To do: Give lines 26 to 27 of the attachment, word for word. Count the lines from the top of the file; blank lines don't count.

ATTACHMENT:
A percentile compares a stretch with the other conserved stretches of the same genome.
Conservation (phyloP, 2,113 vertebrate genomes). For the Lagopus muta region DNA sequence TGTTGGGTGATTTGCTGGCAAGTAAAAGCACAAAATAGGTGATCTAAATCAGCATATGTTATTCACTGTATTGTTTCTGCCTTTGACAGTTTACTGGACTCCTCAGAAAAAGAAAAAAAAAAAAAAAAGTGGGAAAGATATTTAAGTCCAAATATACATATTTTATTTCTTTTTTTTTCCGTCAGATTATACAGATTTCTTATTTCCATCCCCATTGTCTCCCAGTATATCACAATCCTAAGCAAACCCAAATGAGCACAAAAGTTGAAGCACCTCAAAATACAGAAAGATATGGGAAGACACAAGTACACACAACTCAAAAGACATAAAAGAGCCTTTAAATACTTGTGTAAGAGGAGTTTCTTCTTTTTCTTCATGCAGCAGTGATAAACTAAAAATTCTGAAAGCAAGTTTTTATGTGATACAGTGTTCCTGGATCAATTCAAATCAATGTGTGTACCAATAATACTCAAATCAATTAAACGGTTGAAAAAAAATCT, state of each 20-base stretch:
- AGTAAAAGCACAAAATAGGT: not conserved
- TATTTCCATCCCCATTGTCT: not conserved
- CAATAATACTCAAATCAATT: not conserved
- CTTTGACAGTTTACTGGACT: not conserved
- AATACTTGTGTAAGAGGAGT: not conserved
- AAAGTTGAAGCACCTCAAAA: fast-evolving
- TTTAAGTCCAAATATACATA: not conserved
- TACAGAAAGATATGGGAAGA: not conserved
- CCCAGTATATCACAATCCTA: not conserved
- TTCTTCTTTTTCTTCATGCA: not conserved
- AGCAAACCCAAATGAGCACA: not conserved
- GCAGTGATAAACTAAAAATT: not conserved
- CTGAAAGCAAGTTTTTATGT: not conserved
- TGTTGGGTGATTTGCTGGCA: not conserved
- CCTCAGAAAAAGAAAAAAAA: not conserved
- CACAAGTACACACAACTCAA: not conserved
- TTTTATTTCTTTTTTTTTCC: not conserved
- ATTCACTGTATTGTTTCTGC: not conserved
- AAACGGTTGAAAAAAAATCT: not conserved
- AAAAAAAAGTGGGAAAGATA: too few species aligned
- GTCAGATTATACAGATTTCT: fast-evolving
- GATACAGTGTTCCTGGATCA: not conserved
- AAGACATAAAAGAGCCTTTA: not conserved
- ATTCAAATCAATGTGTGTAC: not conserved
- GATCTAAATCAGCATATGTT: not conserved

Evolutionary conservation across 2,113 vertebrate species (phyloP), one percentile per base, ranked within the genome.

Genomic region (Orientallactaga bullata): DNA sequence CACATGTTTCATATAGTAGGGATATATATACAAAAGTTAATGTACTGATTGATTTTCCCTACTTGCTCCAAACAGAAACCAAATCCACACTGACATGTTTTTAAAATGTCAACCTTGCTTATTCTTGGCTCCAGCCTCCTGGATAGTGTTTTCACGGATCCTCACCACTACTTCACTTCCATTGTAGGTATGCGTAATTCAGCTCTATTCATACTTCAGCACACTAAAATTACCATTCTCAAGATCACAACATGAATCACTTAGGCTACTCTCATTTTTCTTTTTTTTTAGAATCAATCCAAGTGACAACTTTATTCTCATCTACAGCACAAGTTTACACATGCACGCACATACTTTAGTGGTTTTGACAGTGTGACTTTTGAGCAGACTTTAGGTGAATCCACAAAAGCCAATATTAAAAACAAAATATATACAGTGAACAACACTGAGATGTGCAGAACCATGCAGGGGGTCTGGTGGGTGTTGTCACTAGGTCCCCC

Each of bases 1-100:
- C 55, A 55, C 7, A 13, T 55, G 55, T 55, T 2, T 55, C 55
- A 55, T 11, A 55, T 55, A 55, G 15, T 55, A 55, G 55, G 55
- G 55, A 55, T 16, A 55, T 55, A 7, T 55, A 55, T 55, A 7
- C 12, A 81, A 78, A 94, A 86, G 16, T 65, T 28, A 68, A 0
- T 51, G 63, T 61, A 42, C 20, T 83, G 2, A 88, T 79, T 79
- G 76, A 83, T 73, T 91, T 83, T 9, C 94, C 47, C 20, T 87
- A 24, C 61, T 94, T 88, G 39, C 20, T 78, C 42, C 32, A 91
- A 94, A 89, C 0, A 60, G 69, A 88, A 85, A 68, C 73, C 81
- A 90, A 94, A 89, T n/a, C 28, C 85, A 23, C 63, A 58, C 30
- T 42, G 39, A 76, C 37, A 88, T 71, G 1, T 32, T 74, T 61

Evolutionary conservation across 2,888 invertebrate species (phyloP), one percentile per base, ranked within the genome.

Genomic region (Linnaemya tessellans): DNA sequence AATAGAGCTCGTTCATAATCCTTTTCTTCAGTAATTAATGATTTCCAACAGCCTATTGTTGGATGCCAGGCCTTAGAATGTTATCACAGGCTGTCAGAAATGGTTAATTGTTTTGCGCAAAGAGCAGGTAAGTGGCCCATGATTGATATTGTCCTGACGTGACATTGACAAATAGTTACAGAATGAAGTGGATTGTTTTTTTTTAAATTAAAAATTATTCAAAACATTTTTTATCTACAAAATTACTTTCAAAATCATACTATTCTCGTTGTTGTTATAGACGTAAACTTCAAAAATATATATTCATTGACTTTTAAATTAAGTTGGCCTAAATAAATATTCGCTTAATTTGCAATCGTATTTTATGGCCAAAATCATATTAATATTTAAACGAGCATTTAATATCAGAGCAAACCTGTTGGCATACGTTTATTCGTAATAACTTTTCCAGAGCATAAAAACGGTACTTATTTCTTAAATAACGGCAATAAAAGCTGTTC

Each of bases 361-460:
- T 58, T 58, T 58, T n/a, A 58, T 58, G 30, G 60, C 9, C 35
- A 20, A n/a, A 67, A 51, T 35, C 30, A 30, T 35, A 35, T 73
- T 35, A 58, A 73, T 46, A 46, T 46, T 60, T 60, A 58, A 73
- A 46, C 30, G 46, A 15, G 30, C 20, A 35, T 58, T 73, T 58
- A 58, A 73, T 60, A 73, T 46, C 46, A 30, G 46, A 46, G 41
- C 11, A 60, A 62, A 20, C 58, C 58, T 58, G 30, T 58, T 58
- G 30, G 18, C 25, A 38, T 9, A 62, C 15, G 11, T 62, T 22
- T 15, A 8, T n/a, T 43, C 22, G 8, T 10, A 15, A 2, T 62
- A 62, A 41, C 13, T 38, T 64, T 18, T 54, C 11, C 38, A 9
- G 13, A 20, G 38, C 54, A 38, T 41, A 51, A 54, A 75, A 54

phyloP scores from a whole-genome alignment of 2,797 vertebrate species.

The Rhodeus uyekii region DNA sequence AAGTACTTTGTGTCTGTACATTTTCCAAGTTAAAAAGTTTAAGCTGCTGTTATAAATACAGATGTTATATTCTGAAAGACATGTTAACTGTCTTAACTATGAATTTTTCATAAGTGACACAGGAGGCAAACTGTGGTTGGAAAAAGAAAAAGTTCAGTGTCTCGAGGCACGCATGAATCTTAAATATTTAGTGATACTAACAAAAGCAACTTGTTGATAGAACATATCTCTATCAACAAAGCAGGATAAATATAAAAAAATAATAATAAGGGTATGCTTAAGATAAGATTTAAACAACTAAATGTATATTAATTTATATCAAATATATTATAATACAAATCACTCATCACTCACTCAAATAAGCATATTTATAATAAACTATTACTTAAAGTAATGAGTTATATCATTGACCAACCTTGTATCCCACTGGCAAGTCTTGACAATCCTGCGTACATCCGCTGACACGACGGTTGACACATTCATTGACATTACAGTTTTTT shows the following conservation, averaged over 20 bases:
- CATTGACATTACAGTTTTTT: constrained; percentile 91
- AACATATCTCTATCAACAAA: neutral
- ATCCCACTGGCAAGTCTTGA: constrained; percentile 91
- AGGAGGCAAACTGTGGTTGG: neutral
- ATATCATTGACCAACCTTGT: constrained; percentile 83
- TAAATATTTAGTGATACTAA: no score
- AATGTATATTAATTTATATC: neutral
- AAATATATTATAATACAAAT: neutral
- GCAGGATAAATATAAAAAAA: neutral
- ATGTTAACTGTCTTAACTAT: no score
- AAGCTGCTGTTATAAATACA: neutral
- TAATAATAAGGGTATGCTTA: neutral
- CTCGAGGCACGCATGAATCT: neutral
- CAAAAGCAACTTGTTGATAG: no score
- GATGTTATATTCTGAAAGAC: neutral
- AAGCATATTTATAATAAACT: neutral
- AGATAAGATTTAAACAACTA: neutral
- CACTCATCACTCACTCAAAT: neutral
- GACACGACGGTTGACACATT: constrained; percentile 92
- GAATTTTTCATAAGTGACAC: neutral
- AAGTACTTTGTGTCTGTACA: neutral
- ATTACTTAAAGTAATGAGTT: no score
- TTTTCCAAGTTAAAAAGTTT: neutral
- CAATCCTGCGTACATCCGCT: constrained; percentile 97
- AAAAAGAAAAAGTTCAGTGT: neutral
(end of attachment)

- ATTCAAATCAATGTGTGTAC: not conserved
- GATCTAAATCAGCATATGTT: not conserved